Simidele Adeagbo joins inaugural Obama Foundation Leaders: Africa Program

Lois Elman | 7/26/2018, 2:58 p.m.
It has been less than six months since Simidele Adeagbo made history as the first athlete from Nigeria to compete ...

It has been less than six months since Simidele Adeagbo made history as the first athlete from Nigeria to compete at the Olympic Winter Games in the sport of skeleton, but she is already part of history once again. After a thrilling Olympic experience, Adeagbo is now one of 200 individuals chosen for the Obama Foundation Leaders: Africa Program. Last week, they gathered in Johannesburg for five days to begin the one-year leadership development and civic engagement program.

Adeagbo, a marketing brand manager for Nike based in Johannesburg, South Africa, is intent to utilize the incredible platform her Olympic experience provided to make positive change in the world.

“Getting to the Olympics and that journey had so much significance in terms of what it meant to break barriers and do something that didn’t seem possible, and I didn’t want it to stop at the Olympics,” said Adeagbo. “I thought this would be a great way to explore how to continue to do that work of driving positive change in my community, my country and, of course, the continent.”

She added, “I did not want to lose that mindset of being a trailblazer. That was a powerful experience in my life and I want to live my life that way going forward.”

Adeagbo said the Leaders: Africa Program gathering was incredible, describing it as the “Olympics of intellect.” Bright minds from all over Africa came together with a conviction to create positive change. There were amazing speakers over the five days, including former secretary-general of the United Nations Kofi Annan and Ellen Johnson Sirleaf, the first female head of state in Africa.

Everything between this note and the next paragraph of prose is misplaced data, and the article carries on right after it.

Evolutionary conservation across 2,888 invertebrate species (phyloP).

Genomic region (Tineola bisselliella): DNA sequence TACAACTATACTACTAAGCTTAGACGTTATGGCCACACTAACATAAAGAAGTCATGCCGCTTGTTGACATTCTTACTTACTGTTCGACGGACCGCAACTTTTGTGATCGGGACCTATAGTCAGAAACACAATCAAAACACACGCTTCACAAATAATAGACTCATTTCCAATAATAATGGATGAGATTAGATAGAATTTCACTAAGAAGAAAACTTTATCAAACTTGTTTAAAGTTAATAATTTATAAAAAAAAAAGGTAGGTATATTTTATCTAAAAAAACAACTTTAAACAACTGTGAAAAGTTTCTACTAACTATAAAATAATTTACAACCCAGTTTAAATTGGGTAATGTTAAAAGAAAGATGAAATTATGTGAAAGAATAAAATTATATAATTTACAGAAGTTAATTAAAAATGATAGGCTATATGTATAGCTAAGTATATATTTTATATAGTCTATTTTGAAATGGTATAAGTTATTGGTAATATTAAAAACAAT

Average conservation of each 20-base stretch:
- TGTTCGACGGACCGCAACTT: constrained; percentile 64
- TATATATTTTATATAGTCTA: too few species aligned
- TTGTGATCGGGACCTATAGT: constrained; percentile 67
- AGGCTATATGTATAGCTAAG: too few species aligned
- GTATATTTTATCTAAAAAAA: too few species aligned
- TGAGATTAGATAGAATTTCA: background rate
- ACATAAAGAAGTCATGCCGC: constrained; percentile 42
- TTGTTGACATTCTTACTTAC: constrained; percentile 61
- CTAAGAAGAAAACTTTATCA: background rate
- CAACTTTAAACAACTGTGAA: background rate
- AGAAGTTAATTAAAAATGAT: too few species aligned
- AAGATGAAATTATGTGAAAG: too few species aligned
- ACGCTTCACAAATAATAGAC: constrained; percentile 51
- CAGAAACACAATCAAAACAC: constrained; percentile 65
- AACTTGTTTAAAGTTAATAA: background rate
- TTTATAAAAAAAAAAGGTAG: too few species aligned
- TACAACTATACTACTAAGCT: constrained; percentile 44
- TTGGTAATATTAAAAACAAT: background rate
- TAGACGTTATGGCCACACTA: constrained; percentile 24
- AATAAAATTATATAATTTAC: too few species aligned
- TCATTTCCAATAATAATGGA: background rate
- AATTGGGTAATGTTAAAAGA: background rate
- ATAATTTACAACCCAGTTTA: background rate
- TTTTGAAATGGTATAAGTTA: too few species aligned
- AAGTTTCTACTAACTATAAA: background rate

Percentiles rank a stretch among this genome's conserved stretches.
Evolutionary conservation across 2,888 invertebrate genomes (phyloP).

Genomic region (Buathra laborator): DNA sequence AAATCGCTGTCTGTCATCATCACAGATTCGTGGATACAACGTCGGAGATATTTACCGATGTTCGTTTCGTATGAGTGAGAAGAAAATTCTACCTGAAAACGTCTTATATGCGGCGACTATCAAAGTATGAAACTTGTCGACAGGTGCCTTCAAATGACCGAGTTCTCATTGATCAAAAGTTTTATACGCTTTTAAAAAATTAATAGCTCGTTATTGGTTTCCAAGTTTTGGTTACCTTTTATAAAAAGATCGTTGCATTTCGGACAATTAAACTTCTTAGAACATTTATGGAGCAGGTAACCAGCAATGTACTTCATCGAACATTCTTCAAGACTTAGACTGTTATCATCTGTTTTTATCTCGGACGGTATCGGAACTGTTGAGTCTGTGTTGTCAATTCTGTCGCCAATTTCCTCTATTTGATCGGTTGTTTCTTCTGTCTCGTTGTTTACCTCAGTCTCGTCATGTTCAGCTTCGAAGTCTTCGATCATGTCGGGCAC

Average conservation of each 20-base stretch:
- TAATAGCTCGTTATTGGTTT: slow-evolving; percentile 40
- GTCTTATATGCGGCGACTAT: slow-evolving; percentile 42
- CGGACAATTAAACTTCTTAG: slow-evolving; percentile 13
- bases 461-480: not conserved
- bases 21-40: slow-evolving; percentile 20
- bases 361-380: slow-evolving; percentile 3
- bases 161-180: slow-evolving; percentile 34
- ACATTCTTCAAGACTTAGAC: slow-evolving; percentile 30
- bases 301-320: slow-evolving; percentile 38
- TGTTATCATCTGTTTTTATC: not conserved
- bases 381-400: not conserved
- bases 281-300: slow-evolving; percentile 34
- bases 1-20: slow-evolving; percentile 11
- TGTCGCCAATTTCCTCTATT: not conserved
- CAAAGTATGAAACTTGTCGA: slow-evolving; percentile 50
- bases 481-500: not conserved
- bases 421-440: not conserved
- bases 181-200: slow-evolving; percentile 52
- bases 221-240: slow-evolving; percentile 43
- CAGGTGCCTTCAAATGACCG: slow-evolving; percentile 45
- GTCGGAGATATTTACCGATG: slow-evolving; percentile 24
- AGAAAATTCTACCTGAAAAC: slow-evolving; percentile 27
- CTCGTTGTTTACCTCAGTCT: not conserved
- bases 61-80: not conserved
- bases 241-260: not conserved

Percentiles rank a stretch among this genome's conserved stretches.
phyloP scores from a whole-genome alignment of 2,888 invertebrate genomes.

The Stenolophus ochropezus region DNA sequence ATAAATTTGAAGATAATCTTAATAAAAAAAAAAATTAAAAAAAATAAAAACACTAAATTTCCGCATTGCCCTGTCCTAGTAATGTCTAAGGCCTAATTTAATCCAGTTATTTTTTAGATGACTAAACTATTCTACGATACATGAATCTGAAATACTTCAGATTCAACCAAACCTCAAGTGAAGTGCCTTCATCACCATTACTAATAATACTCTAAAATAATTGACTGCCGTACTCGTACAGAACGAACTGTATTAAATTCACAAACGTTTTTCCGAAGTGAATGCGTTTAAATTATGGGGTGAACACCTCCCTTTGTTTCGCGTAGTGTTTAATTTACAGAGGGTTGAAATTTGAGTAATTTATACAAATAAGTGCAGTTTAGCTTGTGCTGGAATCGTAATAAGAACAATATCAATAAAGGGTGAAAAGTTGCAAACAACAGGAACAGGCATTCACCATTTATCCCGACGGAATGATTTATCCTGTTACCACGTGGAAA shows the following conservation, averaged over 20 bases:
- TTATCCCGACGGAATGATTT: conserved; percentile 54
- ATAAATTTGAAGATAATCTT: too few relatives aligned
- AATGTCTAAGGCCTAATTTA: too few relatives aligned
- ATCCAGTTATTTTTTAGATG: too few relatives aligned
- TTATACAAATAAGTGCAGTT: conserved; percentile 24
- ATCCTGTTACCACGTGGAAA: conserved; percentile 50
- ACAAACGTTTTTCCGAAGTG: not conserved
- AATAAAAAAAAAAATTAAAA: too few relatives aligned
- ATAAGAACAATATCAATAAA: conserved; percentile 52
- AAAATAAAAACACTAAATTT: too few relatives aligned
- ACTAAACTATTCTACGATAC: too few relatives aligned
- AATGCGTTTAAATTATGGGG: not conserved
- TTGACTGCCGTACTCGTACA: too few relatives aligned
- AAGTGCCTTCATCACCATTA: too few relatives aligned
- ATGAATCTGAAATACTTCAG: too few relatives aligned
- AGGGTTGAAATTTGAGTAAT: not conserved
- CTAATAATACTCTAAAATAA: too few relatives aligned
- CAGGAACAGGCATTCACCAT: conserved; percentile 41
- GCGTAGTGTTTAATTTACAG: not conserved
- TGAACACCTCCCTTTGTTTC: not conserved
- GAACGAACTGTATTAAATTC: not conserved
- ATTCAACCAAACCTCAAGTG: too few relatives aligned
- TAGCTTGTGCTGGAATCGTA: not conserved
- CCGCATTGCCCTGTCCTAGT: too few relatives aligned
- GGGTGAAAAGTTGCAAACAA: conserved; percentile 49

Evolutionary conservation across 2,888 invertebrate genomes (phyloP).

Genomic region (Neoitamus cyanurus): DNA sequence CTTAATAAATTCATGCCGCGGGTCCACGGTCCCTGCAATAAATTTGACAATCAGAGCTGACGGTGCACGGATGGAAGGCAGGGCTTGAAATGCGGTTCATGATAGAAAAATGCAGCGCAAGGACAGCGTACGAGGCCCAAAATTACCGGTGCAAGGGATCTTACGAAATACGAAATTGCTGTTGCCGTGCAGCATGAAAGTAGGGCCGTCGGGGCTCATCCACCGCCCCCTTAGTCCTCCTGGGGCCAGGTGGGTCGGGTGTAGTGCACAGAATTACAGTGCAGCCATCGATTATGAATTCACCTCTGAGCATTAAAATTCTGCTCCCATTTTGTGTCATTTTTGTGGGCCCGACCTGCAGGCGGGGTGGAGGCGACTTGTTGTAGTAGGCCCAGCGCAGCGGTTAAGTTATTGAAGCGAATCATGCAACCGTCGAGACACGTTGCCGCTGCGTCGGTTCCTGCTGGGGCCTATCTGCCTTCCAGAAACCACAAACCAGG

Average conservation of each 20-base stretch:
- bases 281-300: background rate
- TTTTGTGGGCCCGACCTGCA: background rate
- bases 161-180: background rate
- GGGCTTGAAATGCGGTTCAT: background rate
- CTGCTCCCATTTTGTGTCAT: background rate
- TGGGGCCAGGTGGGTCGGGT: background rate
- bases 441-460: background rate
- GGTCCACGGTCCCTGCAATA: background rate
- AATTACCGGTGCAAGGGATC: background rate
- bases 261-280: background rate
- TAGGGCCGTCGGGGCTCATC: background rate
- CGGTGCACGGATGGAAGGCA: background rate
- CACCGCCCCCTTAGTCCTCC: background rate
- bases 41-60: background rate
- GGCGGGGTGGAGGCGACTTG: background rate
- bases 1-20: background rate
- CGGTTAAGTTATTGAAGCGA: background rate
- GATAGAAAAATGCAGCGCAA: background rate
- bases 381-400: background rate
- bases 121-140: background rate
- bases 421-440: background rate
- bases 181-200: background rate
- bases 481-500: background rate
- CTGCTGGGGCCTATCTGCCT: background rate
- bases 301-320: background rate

“It was a great platform to connect, to learn and really start shaping the possibilities around what my contribution can be,” said Adeagbo. She recently rolled out a signature leadership and sports master class for girls in Nigeria at which she shared leadership and sports knowledge with the 100 girls in attendance and spoke about how they can develop tangible skills to make them leaders in their communities.

Going forward, Adeagbo will work to expand these master classes throughout Africa by partnering with people and companies driving innovative solutions.

Despite balancing her career with the Leaders program and living quite a distance from ice tracks, Adeagbo will continue in skeleton—combining innovative off-ice training with travel to the U.S. and Canada.

“The skeleton journey was never part of my life plan,” said Adeagbo, an All-American in the triple jump at the University of Kentucky. “What it did for me was reignite that elite athlete within me…I want to continue to see what my potential can be in the sport of skeleton.”